Who is Ali Bongo, the President of Gabon’s ‘Dynastic Politics’ who was Overthrown?

Gabon’s President Ali Bongo Ondimba was ousted by a military coup minutes after the Electoral Commission announced the election results in which he purportedly won the presidency for the third time on Wednesday, August 30.
“On behalf of the people of Gabon, we have decided to maintain peace by ending the current regime,” a group of military elites stated through Gabon 24 television channel.

The military elites claimed to represent all of Gabon’s security and defense forces in this coup. They also declared the annulment of the election results, the dissolution of all government institutions, and the closure of the country’s borders until further notice.

President Ali Bongo has been Gabon’s leader for 14 years, succeeding his father, Omar Bongo, who passed away in 2009.

He recently participated in the general elections on Saturday, August 26, and was declared president again after receiving 64.27% of the votes, defeating his rival Albert Ondo Ossa, who garnered 30.77% of the votes.

However, this ongoing coup has significantly undermined the power that he and his family have built over these 55 years.

His father, Omar, ruled Gabon for 41 years since 1967. After Omar’s death, Ali Bongo continued in leadership until the present day.

Ali Bongo was born in Brazzaville, Congo, which was then part of the French colonial empire.

He initially aspired to become a funk singer. He even released an album titled “A Brand New Man” in 1978. However, his career in the entertainment world was short-lived. Three years later, his father introduced him to the world of politics.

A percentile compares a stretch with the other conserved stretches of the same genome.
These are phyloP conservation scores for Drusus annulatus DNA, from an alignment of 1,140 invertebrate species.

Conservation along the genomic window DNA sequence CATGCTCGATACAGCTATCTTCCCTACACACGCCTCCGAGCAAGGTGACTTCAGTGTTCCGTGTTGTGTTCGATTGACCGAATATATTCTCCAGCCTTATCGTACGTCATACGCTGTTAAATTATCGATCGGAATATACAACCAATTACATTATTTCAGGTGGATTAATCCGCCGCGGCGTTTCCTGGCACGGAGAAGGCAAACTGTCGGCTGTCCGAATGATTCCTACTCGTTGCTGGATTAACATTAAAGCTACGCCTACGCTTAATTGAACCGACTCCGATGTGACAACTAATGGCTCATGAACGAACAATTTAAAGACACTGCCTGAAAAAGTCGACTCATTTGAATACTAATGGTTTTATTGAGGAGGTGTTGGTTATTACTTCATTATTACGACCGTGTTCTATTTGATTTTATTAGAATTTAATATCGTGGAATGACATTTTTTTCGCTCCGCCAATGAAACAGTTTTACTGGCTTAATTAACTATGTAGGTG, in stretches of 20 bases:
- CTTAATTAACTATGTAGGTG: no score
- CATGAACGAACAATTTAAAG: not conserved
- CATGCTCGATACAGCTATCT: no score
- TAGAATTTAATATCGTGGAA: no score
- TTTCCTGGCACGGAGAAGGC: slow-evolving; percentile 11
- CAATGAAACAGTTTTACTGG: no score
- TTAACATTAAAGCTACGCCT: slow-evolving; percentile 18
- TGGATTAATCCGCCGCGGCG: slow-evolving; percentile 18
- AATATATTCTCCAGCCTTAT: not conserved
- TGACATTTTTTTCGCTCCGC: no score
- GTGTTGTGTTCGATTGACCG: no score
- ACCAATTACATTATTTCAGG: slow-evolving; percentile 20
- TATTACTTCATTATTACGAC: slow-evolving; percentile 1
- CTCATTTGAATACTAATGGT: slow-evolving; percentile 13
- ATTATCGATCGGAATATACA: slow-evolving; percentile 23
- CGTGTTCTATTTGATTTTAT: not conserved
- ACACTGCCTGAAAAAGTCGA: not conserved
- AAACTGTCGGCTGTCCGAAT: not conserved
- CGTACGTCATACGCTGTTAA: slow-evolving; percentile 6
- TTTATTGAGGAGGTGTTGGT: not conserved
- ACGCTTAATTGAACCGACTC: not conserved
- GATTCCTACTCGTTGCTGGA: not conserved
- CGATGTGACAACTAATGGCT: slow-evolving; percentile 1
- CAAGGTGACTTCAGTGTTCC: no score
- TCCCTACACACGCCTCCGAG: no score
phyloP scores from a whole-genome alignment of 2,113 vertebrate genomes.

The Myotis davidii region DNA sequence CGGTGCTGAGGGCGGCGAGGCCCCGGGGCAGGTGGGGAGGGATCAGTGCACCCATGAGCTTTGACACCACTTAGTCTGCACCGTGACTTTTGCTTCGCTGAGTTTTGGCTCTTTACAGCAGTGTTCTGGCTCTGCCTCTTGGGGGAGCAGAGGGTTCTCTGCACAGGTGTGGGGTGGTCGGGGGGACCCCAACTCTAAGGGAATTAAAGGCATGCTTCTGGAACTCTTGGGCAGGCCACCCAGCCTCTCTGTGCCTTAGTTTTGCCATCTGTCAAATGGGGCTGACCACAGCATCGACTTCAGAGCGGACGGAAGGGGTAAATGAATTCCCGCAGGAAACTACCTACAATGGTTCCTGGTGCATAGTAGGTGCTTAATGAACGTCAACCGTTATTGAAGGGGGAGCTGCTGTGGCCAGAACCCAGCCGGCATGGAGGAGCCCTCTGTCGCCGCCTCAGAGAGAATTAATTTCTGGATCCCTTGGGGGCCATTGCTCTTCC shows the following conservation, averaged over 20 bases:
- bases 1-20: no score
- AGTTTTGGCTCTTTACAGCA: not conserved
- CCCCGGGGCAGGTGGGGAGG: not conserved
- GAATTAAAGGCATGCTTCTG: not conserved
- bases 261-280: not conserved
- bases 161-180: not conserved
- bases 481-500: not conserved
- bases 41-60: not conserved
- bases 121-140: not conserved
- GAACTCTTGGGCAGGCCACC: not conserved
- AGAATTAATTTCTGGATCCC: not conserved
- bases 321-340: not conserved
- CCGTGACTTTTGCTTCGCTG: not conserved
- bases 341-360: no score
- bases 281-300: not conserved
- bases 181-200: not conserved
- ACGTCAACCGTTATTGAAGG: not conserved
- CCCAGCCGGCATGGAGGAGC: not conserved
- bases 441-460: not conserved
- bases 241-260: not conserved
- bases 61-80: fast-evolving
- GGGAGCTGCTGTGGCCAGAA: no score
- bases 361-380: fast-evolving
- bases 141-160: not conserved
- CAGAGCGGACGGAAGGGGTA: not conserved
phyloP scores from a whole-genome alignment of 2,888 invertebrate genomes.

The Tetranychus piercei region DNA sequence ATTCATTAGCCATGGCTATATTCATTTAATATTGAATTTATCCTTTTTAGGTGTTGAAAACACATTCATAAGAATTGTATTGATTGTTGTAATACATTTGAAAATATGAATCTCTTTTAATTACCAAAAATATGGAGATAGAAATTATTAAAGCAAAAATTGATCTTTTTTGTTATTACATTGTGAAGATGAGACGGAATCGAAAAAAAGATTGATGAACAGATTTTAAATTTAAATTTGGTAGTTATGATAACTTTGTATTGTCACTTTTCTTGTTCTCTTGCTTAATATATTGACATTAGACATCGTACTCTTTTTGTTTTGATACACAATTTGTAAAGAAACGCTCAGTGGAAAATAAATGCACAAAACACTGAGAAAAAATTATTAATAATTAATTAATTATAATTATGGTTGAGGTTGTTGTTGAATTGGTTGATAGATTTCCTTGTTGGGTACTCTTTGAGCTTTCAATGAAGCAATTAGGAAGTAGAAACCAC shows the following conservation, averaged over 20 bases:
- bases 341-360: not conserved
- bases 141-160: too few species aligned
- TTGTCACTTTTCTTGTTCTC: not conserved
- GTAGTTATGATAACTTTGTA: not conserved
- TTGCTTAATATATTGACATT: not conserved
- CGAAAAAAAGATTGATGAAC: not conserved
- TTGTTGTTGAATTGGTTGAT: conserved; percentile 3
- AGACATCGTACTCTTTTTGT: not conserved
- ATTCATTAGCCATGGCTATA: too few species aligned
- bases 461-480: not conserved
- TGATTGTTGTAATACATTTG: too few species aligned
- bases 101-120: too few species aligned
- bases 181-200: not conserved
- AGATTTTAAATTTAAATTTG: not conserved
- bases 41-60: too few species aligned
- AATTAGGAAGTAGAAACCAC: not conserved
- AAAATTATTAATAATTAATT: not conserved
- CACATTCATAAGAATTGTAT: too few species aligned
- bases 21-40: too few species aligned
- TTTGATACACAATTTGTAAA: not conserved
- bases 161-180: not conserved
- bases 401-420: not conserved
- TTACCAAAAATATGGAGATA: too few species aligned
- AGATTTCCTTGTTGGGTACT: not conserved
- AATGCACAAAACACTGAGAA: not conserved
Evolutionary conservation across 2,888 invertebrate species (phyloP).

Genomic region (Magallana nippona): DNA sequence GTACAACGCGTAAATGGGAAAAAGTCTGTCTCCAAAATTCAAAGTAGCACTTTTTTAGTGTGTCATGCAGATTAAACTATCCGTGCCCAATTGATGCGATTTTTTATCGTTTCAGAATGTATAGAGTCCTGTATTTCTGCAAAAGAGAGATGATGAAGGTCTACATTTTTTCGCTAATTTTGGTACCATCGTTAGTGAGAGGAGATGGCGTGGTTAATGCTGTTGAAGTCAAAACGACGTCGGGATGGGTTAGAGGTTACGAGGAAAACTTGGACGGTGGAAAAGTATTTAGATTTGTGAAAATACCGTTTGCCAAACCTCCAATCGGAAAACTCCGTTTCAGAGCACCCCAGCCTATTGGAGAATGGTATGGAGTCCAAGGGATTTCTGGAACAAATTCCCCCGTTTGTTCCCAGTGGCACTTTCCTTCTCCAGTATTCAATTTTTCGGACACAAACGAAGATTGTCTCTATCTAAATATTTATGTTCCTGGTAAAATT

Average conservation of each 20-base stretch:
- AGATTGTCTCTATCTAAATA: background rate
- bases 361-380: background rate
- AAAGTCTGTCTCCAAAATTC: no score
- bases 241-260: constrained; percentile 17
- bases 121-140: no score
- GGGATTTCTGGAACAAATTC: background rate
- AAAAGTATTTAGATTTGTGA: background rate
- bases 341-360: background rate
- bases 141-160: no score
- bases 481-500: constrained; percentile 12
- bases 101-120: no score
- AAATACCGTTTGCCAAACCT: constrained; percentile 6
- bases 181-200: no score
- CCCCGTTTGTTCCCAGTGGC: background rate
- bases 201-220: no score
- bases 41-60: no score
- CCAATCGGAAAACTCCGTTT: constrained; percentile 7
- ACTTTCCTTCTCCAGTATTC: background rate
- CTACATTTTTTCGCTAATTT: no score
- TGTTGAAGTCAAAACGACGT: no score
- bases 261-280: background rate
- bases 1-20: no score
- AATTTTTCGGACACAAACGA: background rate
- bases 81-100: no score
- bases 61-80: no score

A Family of Oil Entrepreneurs

Omar Bongo was known for being a kleptocrat and one of the wealthiest individuals in the world, thanks to his wealth from Gabon’s oil.

During his father’s rule, Bongo worked as a loyal lieutenant to his father. He traveled the world and established contacts with potential parties when oil prices were soaring.

Despite mingling with influential people, critics noted that Bongo lacked strong communication skills like his father. He couldn’t speak Gabon’s local language despite receiving a relatively high education.

He also faced criticism for being born out of wedlock and abroad. For years, there were speculations that he was an adopted foreigner by his parents.

His hedonistic attitude, especially regarding luxurious cars, often baffled the Gabonese population. This was because he indulged in a lavish lifestyle amid significant social inequality in the country.

In 1989, Bongo was appointed as Foreign Minister at the age of 30. However, he resigned two years later as the constitution required cabinet members to be at least 35 years old.

He returned to the government in 1999 as Minister of Defense. He held the position of Defense Minister until finally becoming president after his father’s death.